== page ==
I think it's safe to say that I've learned a lot. This past semester, my most time-consuming class has been Introduction to Photography. I'd never had the time to take a photo class during high school, so other than a brief darkroom workshop sponsored by the photography club last fall, I was going in blind. By the end, I had spent over $45 on additional rolls of film, around $125 on film paper (each page goes for $1, and with a picky professor, you fly through test strips like nobody's business), and several hours a week in the darkroom outside of class just to keep up.
I'm more of a digital girl -- most of my work involves the good ol' "point and shoot", and the click of a few buttons take care of the rest. I'm still trying to figure out the abundance of Adobe programs to help with retouching, but I'm surviving.
But this photo class was about more than just how the shutter works. Especially in regards to unloading film in the dissociating pitch-black, a lot of literal blood, sweat, and tears went into my work. There was something calming about the feeling of popping open the back of the camera, or snapping it shut again, or the fear and anticipation when I would open the tank and unwind my film after developing, or when a print finally, finally came out just the way I wanted it to. By the end, diluting potentially toxic chemicals felt like routine.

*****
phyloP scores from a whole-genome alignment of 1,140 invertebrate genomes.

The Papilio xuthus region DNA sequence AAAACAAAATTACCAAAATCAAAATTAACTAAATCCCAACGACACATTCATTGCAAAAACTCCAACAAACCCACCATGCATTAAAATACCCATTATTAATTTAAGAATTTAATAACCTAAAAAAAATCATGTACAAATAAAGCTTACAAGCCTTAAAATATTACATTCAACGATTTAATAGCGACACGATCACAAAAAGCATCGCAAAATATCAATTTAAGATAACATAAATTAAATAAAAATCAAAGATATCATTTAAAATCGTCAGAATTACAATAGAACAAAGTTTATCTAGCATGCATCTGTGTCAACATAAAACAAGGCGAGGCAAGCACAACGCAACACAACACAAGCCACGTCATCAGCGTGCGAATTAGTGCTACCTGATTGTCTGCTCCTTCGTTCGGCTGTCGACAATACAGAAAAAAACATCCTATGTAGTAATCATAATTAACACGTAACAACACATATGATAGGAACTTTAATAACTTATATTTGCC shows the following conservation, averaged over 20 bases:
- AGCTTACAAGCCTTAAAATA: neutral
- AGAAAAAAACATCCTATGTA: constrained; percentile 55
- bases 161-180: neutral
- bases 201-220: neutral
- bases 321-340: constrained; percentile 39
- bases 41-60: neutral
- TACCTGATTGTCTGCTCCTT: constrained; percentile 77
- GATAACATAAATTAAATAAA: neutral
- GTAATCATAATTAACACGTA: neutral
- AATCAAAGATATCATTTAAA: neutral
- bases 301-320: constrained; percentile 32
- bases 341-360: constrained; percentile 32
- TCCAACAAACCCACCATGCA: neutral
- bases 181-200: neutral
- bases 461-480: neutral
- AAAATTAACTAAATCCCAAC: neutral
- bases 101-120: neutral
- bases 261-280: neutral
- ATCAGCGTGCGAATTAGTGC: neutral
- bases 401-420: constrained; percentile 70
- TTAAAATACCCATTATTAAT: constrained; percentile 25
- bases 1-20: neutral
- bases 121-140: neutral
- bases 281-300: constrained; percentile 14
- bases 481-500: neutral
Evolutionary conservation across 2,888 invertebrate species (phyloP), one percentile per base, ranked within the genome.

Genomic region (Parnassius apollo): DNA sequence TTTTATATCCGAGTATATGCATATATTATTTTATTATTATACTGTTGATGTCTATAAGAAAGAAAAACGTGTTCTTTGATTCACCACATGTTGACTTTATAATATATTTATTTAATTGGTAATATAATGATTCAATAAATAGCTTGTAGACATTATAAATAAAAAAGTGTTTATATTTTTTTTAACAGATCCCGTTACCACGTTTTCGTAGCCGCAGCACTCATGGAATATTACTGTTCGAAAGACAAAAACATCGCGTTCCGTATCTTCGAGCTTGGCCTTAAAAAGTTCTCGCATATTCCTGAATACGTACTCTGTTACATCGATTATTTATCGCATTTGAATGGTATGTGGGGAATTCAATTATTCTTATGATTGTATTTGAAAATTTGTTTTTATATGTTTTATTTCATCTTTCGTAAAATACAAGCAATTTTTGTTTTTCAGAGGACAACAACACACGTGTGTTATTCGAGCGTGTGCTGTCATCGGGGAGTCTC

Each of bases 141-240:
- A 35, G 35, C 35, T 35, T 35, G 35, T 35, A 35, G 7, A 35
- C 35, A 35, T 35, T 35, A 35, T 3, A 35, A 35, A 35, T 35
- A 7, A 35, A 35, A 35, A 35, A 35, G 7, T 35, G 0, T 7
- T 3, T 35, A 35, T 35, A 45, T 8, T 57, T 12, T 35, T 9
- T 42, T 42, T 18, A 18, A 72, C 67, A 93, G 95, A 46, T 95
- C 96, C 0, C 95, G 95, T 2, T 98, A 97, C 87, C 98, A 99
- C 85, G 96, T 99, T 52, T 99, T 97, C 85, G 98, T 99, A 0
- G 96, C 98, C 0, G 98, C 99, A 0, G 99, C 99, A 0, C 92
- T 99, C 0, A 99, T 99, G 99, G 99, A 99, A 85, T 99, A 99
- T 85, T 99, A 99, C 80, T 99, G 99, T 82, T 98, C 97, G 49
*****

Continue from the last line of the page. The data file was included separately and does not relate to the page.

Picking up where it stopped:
I learned that I can't be afraid to start over, that putting a half-inch filter and a one-inch filter together does not equate to that missing one-and-one-half-inch filter, and that my own style will end up being just that -- my own.
I learned that a blurry isn't always bad --
-- and that there doesn't have to be a 'why' when I take photos; even the greatest of the greats and the deadest of the dead (see: Cunningham and Stieglitz) recalled how the lenses of their cameras were guided by "an unknown force". I see something beautiful and, without quite knowing why it's beautiful, capture it and stuff it in a jar.
I'll miss the Friday nights when I'd stay until eleven, twelve, one in the morning. I might not miss the smell of developer on my fingers, or the vinegary tang of stop fluid, or the filters that were too big to fit in my enlarger slot. But I'll miss the feeling of really creating something, of transferring the image by hand onto something I can keep as scraps of memories around the house or hand down to someone I love.
My final critique for the Intro class was a collection of fifteen photos that focused on different interpretations of femininity. There were pictures of my mom, disheveled, on the couch in her pajamas, holding her face and staring into the mirror; pictures of flower-crowned-girls in the Wellesley greenhouse, gesturing to spiky cacti extending to the ceiling; pictures of girls bending over one another and holding each others' chins in their hands as they applied facepaint to their cheeks and up their arms. It started a long discourse on how we see women, how we see ourselves, and how we see people who don't always identify with the traditional feminine image. I was surprised more with myself than with my classmates; I was challenged to see beyond the superficial image and ask "why" repeatedly: Why did I choose these images? Why did I place these two images next to each other? Why doesn't this image fit with the rest of the set? Why am I never quite satisfied?